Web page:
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DISNEY FAIRIES MEETS "THE PATTY DUKE SHOW"
Blog, Movies, TV
Posted on Nov 06 2012 by Greg
Meet Tinker Bell who flies everywhere
Her land is warm, her weather's fair
But Peri's only seen the sights
Of winter days and winter nights
What a crazy pair!
But they're fairies, identical fairies all the way
One pair of sprightly pixies, different as night and day!

While Peri adores to pirouette
On landscapes cold as they can get
Our Tink just seems to have goal
Of making Vidia lose control
What a wild duet!

But they're fairies, identical fairies and you'll find
Their wings get sparkly rays alike, they even disobey alike
You could lose your mind
When fairies are two of a kind!




Tinker Bell: The Secret of the Wings
, the first Disney Fairies feature to actually be released near the actual season in which it takes place, is a sweeping epic in which Tink discovers she has a twin sister, Periwinkle. Peri lives in a frosty world ruled by former James Bond Timothy Dalton (who also voiced Mr. Pricklypants in Toy Story 3). Naturally, the twins spend too much time in their respective other lands and adventures ensue.

It's a beautifully rendered production, really an art direction triumph. And in Blu-ray, it's especially stunning to see. The songs are by the talented husband and wife duo Valerie Vigoda and Brendan Milburn, who also recently scored a musical version of Toy Story for Disney Cruise Line and have a series of inventive original musicals created for their band, Groovelily.

The teen angle has been ramped up in this film, with the addition of more "hunky" sprites, almost to the point of being unintentionally humorous, as in one final moment in which a young guy struts onto the scene and says, "Hey. I'm Sled."

Vigoda and Milburn also wrote songs for Pixie Hollow Games, a 30-minute TV special relegated to bonus features status on this package. What it might lack in budget compared to the more lavish Wings feature, it makes up for in charm and character development.

Pixie Hollow Games focuses on two fairies: Rosetta, voiced to perfection by Megan Hilty, and newcomer Chloe, played by Brenda Song (of Zack & Cody and The Social Network). Rosetta may be a garden fairy, but she's a tootsie-toes with more than a touch of OCD. Chloe's atheticism makes the two of them an "Odd Couple" and thus fodder for a very entertaining, fast moving and fun little show.

The extras are not elaborate, not even on a promotional level, when compared to earlier Tinker Bell releases. Wings is nice, but Great Fairy Rescue is still, to me, the best of the four features so far.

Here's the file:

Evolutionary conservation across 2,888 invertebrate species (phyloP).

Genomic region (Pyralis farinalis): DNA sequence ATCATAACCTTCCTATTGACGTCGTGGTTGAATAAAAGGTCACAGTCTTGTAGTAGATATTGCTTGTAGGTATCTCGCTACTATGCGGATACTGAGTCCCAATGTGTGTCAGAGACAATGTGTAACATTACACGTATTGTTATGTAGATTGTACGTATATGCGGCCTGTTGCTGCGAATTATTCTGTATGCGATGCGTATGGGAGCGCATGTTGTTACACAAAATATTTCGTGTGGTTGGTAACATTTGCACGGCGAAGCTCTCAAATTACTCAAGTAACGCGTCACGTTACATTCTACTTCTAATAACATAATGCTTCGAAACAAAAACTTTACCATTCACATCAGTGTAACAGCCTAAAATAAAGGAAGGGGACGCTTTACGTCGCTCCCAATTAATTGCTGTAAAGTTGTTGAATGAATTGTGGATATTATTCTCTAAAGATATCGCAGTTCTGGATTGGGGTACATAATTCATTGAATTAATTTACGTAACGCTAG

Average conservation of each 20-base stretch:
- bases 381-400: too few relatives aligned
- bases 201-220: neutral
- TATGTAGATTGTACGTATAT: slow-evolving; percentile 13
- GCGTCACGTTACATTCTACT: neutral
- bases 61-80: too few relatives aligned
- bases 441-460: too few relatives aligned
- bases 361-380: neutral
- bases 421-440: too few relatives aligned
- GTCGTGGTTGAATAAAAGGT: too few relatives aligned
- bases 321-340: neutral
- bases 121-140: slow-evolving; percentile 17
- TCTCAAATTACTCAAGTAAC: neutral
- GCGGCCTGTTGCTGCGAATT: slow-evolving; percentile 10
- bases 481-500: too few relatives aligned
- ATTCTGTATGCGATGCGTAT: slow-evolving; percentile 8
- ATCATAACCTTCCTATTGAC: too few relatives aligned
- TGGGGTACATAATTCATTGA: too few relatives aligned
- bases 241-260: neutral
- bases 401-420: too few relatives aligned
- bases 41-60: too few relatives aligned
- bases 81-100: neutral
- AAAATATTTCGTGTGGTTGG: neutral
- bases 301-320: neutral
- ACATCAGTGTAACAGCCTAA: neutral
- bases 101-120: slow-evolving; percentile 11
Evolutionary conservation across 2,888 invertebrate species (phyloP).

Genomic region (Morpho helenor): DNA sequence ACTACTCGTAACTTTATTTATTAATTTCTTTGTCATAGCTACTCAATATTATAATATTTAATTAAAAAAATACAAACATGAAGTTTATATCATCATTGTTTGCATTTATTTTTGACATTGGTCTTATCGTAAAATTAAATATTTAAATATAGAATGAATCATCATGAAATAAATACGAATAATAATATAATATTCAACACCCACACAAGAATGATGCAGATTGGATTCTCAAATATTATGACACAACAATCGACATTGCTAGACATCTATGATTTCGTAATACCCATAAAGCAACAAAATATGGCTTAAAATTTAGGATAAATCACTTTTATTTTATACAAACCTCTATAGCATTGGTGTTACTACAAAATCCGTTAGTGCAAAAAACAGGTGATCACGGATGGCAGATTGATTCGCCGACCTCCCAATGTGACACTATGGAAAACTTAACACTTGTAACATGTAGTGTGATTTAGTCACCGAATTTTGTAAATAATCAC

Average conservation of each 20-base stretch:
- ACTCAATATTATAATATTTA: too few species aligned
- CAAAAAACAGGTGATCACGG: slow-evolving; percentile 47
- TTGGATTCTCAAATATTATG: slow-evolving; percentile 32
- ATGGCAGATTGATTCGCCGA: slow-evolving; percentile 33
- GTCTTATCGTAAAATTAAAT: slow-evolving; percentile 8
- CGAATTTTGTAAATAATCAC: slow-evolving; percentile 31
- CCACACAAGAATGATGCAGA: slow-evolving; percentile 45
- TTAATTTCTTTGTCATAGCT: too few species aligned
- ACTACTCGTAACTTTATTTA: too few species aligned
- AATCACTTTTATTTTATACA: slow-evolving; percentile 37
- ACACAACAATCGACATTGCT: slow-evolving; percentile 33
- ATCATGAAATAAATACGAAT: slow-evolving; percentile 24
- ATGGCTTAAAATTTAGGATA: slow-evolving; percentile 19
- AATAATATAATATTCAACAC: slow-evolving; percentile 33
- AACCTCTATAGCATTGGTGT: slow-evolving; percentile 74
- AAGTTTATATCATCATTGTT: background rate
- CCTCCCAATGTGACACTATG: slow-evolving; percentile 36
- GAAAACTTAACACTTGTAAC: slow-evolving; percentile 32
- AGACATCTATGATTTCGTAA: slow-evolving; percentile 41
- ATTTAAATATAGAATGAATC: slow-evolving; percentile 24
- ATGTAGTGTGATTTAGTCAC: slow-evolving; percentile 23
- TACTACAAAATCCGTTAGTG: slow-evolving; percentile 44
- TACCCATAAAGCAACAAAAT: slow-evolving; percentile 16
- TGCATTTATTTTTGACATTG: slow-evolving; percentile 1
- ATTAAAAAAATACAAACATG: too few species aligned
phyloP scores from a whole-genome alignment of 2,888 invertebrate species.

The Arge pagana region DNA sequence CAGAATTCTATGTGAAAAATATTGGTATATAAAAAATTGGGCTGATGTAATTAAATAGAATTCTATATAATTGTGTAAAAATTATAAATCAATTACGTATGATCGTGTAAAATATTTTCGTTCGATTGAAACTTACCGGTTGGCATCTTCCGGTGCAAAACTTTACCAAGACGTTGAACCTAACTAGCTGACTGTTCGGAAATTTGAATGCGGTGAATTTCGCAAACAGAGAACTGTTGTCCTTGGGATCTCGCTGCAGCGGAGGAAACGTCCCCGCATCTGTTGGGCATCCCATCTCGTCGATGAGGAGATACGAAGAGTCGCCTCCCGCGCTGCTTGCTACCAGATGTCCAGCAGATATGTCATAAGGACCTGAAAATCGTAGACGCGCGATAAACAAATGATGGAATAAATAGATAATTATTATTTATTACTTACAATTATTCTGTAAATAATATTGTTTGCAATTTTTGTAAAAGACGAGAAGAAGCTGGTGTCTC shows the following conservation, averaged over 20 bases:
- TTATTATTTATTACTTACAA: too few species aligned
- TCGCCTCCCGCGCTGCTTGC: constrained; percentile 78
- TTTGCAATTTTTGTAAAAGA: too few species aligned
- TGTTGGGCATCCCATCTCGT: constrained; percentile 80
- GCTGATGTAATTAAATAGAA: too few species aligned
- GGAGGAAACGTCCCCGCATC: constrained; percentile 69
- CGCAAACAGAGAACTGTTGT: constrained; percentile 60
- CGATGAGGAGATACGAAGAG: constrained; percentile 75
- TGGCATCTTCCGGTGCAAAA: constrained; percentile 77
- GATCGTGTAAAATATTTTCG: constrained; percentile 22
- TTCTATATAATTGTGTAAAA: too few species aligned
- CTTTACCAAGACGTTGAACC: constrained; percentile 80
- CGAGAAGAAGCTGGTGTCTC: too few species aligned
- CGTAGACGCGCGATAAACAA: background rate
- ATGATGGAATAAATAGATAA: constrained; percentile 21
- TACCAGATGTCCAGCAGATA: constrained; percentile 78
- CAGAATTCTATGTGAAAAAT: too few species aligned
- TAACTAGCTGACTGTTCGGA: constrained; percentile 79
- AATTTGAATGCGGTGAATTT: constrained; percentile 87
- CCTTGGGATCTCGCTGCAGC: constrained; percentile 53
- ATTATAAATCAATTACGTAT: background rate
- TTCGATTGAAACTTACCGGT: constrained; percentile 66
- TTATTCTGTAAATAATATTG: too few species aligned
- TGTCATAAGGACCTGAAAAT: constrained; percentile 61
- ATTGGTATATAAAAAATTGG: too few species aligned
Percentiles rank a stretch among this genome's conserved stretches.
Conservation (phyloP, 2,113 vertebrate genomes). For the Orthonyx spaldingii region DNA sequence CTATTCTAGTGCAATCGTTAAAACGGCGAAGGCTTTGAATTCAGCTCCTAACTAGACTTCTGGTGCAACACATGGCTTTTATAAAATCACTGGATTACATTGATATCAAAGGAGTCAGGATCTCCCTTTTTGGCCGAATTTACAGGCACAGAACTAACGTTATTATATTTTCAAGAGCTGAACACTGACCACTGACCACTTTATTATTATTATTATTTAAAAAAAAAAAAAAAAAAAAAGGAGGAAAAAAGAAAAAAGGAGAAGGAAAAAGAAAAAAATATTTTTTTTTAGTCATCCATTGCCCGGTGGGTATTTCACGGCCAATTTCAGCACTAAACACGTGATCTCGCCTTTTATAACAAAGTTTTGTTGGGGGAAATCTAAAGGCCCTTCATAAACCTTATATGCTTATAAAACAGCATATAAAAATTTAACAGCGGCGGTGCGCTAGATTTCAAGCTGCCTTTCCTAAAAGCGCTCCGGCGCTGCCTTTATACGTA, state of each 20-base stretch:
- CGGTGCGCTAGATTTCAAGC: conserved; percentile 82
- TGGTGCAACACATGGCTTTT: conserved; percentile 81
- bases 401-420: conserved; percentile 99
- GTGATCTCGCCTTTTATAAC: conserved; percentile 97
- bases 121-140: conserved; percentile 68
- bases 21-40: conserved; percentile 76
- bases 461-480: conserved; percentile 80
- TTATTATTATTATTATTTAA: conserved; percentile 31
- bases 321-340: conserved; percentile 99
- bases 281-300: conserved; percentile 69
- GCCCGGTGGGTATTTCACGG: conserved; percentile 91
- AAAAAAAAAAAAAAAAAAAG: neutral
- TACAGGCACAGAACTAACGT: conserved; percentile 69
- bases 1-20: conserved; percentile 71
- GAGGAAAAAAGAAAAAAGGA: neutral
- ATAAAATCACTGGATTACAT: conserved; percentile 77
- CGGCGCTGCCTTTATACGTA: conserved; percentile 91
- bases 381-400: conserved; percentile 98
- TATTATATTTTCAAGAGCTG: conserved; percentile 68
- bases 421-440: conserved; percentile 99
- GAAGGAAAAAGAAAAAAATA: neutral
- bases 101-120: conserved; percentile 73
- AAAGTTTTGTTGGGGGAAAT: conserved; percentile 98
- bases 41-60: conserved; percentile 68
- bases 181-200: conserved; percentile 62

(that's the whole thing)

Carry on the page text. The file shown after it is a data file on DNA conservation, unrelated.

WHAT'S THAT BUCKY? YOU'VE BEEN CAPTURED? WHERE? IN THE WELL?
Blog, TV
Posted on Oct 26 2012 by Greg
Actually, Bucky is an animated ship and does not talk, much less bark in astonishing code language, but the truth is that Bucky is taken by Captain Hook from Jake and the Never Land Pirates in the new DVD, Jake Saves Bucky. It's especially notable for the re-appearance of Peter Pan to help in the rescue. This is a three-segment story edited together as a "Full Length Adventure."



Rounding out the DVD disc are eight segments, two of which make up a standard Disney Junior half hour show
:

-  Peter's Musical Pipes
- The Never Night Star
- Captain Hook's Hooks
- Mr Smee's Pet
- Race Around Rock!
- Captain Hook is Missing! (he's not in the well, either)
- Captain Hook's Lagoon
- Undersea Bucky

Designed for the preschooler, Jake and the Never Land Pirates is much like Mickey Mouse Clubhouse and Dora the Explorer, as the characters often ask the viewers to help out, and in this case, earn onscreen coins as rewards.


Each story is very musical and is followed by a live action pirate duo named "Bones and Sharky" singing an original song over the credits.

Modern Family fans take note: the voice of the mermaid in the last episode, "Undersea Bucky!", is Ariel Winter, who plays Alex Dunphy on the award winning TV sitcom (which is really not for preschoolers).

The new DVD also includes a digital download copy so you can load it onto a portable device to keep the kids amused on the go. Select DVD packages might also include an inflatable play sword.







THE GOLD STANDARD: CHILDHOOD TREASURES RETURN
Blog, TV, People, Music, Records
Posted on Sep 29 2012 by Greg
There was a time when legends like Danny Kaye, Alfred Hitchcock, Soupy Sales and Shari Lewis sang songs and shared stories on vinyl records. Often Mitch Miller directed the orchestra. This was the decades-long era of Golden Records--and now it's returning on CD and download in the form of classic original recordings as well as new versions featuring with celebrities like Ed Asner, Susan Sarandon, Cheryl Hines, Alicia Silverstone and many more.

Golden Records started as 6" yellow 78 RPM records some of us played with steel needles on acoustic kiddie players. Along came 45 RPM and LP records from the Golden label in New York under the supervision of Arthur Shimkin, who would also lead the Columbia and Sesame Street children's labels.

The original Golden Records themselves may have been small in size, but their influence in the industry was huge. The first records for Mickey Mouse Club Records, Howdy Doody, Roy Rogers, you name it, they recorded or were distributed by Golden.

By early '60s, the Golden sound became more mellow under the baton of Jim Timmens. A light jazz style was the usual sound of late 60s/70s producer Ralph Stein, while at the same time Producer Howard Scott brought original musicals, folk songs and rich London-based styles to the label.

In the late 70s, Golden Records became Wonderland Records, having added titles from the Riverside Wonderland catalog and some classic Capitol albums into the fold. By the 80s, two-time Grammy winning composer/producer Dennis Scott provided some of his earliest work before moving to Sesame Street.

Then there was nothing.

The label fell into a morass of legal issues and virtually vanished. Several companies made valiant attempts to reissue the records but the issues persisted until Shout! Factory released a handful of successful albums and compilations a few years back.

Now Verse Music Group has stepped up to reboot Golden Records as a brand, as you can see on their website or Facebook page, and created a two-tiered series that satisfies those of us who love the classic recordings and introduces them to today's parents and kids in a fresh new way with current showbiz names.



The first album in this "Celebrity Series" offers the distinctive musical style many of us cherish, but remastered to crystal clarity, with the stories read by the above actors, plus songs sung by Didi Conn (Raggedy Ann & Andy: A Musical Adventure, Shining Time Station).